Health care is an industry that is poised to explode over the next few decades. There are a number of driving factors behind this industry growth.
First, the population of the United States is rapidly transition to an older demographic. Over the next 20 years, the proportion of the country’s 85+ age group is expected to double.
Older demographics spend significantly more money on healthcare than their younger counterparts. On a per-capita basis, the 85+ year demographic spends almost eight times as much on healthcare than the 19-44 year bracket.
Savvy investors will be thinking about ways to profit from this trend.
One method would be to purchase healthcare stocks. These could be manufacturers of medical devices like Abbott Laboratories (ABT); pharmaceutical companies like AbbVie (ABBV); or a more generalized healthcare conglomerate like Johnson & Johnson (JNJ).
For income-oriented investors seeking high yields, there is a better way….
Purchasing healthcare REITs will give beneficial exposure to this demographic shift without as much regulatory uncertainty and with higher potential for current income.
Why Invest in REITs?
For dividend investors, REITs have a number of attractive characteristics. The most notable is their dividend requirements.
REITs are legally required to pay 90% (or more) of their earnings as distributions to unitholders. While this makes it more difficult for REITs to realize rapid business growth, it generally drives high yields that benefit investors looking for current income.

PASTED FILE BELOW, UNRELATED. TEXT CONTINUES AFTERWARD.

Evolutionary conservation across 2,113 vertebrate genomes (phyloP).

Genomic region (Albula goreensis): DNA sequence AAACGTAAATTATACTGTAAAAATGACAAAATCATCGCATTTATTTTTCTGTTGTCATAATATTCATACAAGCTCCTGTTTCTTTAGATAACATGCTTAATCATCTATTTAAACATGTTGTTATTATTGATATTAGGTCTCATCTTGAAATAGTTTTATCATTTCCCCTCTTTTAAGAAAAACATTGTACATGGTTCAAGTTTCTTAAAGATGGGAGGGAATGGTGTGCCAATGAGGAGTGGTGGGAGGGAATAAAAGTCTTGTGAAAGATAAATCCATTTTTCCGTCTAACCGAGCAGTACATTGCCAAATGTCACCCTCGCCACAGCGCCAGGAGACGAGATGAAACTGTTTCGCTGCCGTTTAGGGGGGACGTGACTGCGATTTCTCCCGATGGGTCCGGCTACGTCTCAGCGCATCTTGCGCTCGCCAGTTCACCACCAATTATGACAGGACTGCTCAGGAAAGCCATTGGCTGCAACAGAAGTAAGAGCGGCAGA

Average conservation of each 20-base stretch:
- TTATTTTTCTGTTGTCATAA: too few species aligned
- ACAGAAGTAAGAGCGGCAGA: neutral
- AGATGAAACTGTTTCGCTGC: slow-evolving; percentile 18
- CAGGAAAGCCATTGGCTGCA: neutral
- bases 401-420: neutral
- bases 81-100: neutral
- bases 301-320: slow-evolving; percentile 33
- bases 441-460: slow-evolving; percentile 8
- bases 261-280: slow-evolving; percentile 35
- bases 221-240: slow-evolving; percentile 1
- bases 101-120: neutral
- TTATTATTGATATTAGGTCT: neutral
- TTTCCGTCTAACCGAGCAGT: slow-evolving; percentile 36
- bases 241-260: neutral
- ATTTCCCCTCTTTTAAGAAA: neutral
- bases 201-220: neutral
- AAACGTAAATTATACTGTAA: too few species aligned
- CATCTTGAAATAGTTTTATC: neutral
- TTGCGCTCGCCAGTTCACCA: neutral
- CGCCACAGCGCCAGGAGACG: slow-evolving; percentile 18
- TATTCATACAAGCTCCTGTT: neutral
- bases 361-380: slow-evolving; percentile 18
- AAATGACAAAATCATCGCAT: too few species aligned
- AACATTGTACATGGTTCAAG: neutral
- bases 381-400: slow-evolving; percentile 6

There are currently four large health care REITs whose size differentiates them from the rest of the industry. These REITs are:
- Welltower, Inc. (HCN); $24 billion market capitalization
- Ventas, Inc. (VTR); $22 billion market capitalization
- HCP, Inc. (HCP); $14 billion market capitalization
- Omega Healthcare Investors, Inc. (OHI); $6.3 billion market capitalization
This article will discuss the investment prospects of each company in detail.
Welltower Business Overview
Seasoned investors will recognize Welltower by its previous name. The company went by the name of Health Care REIT until the name change in September of 2015.
The trust was founded in 1970 and is currently one of the largest REITs (healthcare or otherwise) in the United States. By enterprise value, their $41 billion places them 6th among all REITs and 1st in the health care REIT segment.
Source: Welltower Investor Presentation, slide 5
Welltower’s U.S. property portfolio is well-diversified across geographical segments.
Source: Welltower Investor Presentation, slide 17
The company also has sizeable property portfolios in Canada and the U.K.
Since inception, the trust has an impressive record of increasing dividend payments to shareholders. Welltower has grown dividends at a 5.7% CAGR over the long term, and has paid steady or increasing dividends every year since 1992 (a streak of 25 years).
Source: Welltower Investor Presentation, slide 17
The company will likely soon be added to the Dividend Aristocrats List (25+ years of rising dividends). It is currently a member of the Dividend Achievers List (10+ years of rising dividends).
You can see all 272 Dividend Achievers here.
Welltower’s growth prospects stem largely from the ongoing transformation of their property portfolio. The trust is looking to build up two segments of its business. They are growing seniors housing because this business is exposed to less regulatory risk than life science, hospitals, or outpatient medical business.